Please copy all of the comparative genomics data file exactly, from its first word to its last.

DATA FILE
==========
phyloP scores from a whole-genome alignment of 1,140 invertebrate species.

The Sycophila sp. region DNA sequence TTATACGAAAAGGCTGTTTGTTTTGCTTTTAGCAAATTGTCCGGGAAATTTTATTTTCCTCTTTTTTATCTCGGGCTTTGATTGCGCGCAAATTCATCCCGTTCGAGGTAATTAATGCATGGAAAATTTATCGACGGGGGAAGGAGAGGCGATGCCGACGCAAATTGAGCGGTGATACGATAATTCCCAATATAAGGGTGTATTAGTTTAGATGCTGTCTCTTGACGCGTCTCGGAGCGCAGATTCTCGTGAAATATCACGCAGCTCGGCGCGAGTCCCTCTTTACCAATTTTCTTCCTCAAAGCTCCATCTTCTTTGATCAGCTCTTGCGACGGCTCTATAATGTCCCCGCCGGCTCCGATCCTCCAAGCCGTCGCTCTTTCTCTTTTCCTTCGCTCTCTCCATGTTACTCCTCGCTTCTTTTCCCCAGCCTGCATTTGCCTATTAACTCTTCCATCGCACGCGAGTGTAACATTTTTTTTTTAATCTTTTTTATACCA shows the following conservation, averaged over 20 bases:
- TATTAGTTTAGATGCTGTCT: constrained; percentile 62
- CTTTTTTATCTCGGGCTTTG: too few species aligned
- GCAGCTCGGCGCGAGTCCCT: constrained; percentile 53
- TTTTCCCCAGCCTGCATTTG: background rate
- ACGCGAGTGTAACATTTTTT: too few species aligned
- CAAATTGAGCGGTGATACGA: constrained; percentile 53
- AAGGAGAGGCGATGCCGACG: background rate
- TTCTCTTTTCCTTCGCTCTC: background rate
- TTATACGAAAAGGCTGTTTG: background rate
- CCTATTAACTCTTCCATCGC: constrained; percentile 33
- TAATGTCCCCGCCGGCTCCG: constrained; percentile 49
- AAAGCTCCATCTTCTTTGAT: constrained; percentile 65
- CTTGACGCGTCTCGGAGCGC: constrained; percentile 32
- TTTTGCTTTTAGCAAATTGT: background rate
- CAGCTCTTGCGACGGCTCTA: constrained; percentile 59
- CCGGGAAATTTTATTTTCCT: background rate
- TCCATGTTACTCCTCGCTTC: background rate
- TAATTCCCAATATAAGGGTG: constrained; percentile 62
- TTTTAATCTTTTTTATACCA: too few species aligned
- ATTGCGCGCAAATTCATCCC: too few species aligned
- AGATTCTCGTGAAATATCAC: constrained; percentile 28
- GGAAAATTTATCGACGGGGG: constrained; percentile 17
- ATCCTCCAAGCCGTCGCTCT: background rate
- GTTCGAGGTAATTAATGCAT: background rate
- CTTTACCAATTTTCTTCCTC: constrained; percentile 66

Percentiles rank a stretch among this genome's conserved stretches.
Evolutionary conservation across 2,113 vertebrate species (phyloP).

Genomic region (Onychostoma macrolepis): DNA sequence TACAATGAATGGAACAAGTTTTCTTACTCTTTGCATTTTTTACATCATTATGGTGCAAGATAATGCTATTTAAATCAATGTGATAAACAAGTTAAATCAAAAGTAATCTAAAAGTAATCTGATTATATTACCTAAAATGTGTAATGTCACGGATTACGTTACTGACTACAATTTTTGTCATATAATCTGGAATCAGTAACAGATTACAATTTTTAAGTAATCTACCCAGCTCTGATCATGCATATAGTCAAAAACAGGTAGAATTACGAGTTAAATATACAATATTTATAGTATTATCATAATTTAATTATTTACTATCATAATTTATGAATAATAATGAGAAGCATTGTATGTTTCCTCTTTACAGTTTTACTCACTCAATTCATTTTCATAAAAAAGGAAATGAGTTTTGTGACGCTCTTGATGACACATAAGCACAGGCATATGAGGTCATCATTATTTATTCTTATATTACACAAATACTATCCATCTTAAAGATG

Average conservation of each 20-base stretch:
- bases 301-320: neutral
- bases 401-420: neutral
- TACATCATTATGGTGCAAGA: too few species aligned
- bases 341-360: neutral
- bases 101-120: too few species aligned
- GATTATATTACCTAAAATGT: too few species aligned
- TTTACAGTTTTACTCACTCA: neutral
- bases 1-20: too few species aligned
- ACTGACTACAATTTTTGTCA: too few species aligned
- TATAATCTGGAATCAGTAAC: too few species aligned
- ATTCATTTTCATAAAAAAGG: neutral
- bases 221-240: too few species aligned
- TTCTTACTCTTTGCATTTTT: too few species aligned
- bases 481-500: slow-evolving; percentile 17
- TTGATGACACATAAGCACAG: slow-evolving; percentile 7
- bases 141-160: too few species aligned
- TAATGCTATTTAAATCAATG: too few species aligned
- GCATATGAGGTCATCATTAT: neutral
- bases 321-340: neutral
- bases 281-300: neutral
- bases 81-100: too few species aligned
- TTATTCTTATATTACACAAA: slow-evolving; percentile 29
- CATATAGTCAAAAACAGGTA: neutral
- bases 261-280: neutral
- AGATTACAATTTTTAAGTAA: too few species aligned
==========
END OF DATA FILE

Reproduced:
phyloP scores from a whole-genome alignment of 1,140 invertebrate species.

The Sycophila sp. region DNA sequence TTATACGAAAAGGCTGTTTGTTTTGCTTTTAGCAAATTGTCCGGGAAATTTTATTTTCCTCTTTTTTATCTCGGGCTTTGATTGCGCGCAAATTCATCCCGTTCGAGGTAATTAATGCATGGAAAATTTATCGACGGGGGAAGGAGAGGCGATGCCGACGCAAATTGAGCGGTGATACGATAATTCCCAATATAAGGGTGTATTAGTTTAGATGCTGTCTCTTGACGCGTCTCGGAGCGCAGATTCTCGTGAAATATCACGCAGCTCGGCGCGAGTCCCTCTTTACCAATTTTCTTCCTCAAAGCTCCATCTTCTTTGATCAGCTCTTGCGACGGCTCTATAATGTCCCCGCCGGCTCCGATCCTCCAAGCCGTCGCTCTTTCTCTTTTCCTTCGCTCTCTCCATGTTACTCCTCGCTTCTTTTCCCCAGCCTGCATTTGCCTATTAACTCTTCCATCGCACGCGAGTGTAACATTTTTTTTTTAATCTTTTTTATACCA shows the following conservation, averaged over 20 bases:
- TATTAGTTTAGATGCTGTCT: constrained; percentile 62
- CTTTTTTATCTCGGGCTTTG: too few species aligned
- GCAGCTCGGCGCGAGTCCCT: constrained; percentile 53
- TTTTCCCCAGCCTGCATTTG: background rate
- ACGCGAGTGTAACATTTTTT: too few species aligned
- CAAATTGAGCGGTGATACGA: constrained; percentile 53
- AAGGAGAGGCGATGCCGACG: background rate
- TTCTCTTTTCCTTCGCTCTC: background rate
- TTATACGAAAAGGCTGTTTG: background rate
- CCTATTAACTCTTCCATCGC: constrained; percentile 33
- TAATGTCCCCGCCGGCTCCG: constrained; percentile 49
- AAAGCTCCATCTTCTTTGAT: constrained; percentile 65
- CTTGACGCGTCTCGGAGCGC: constrained; percentile 32
- TTTTGCTTTTAGCAAATTGT: background rate
- CAGCTCTTGCGACGGCTCTA: constrained; percentile 59
- CCGGGAAATTTTATTTTCCT: background rate
- TCCATGTTACTCCTCGCTTC: background rate
- TAATTCCCAATATAAGGGTG: constrained; percentile 62
- TTTTAATCTTTTTTATACCA: too few species aligned
- ATTGCGCGCAAATTCATCCC: too few species aligned
- AGATTCTCGTGAAATATCAC: constrained; percentile 28
- GGAAAATTTATCGACGGGGG: constrained; percentile 17
- ATCCTCCAAGCCGTCGCTCT: background rate
- GTTCGAGGTAATTAATGCAT: background rate
- CTTTACCAATTTTCTTCCTC: constrained; percentile 66

Percentiles rank a stretch among this genome's conserved stretches.
Evolutionary conservation across 2,113 vertebrate species (phyloP).

Genomic region (Onychostoma macrolepis): DNA sequence TACAATGAATGGAACAAGTTTTCTTACTCTTTGCATTTTTTACATCATTATGGTGCAAGATAATGCTATTTAAATCAATGTGATAAACAAGTTAAATCAAAAGTAATCTAAAAGTAATCTGATTATATTACCTAAAATGTGTAATGTCACGGATTACGTTACTGACTACAATTTTTGTCATATAATCTGGAATCAGTAACAGATTACAATTTTTAAGTAATCTACCCAGCTCTGATCATGCATATAGTCAAAAACAGGTAGAATTACGAGTTAAATATACAATATTTATAGTATTATCATAATTTAATTATTTACTATCATAATTTATGAATAATAATGAGAAGCATTGTATGTTTCCTCTTTACAGTTTTACTCACTCAATTCATTTTCATAAAAAAGGAAATGAGTTTTGTGACGCTCTTGATGACACATAAGCACAGGCATATGAGGTCATCATTATTTATTCTTATATTACACAAATACTATCCATCTTAAAGATG

Average conservation of each 20-base stretch:
- bases 301-320: neutral
- bases 401-420: neutral
- TACATCATTATGGTGCAAGA: too few species aligned
- bases 341-360: neutral
- bases 101-120: too few species aligned
- GATTATATTACCTAAAATGT: too few species aligned
- TTTACAGTTTTACTCACTCA: neutral
- bases 1-20: too few species aligned
- ACTGACTACAATTTTTGTCA: too few species aligned
- TATAATCTGGAATCAGTAAC: too few species aligned
- ATTCATTTTCATAAAAAAGG: neutral
- bases 221-240: too few species aligned
- TTCTTACTCTTTGCATTTTT: too few species aligned
- bases 481-500: slow-evolving; percentile 17
- TTGATGACACATAAGCACAG: slow-evolving; percentile 7
- bases 141-160: too few species aligned
- TAATGCTATTTAAATCAATG: too few species aligned
- GCATATGAGGTCATCATTAT: neutral
- bases 321-340: neutral
- bases 281-300: neutral
- bases 81-100: too few species aligned
- TTATTCTTATATTACACAAA: slow-evolving; percentile 29
- CATATAGTCAAAAACAGGTA: neutral
- bases 261-280: neutral
- AGATTACAATTTTTAAGTAA: too few species aligned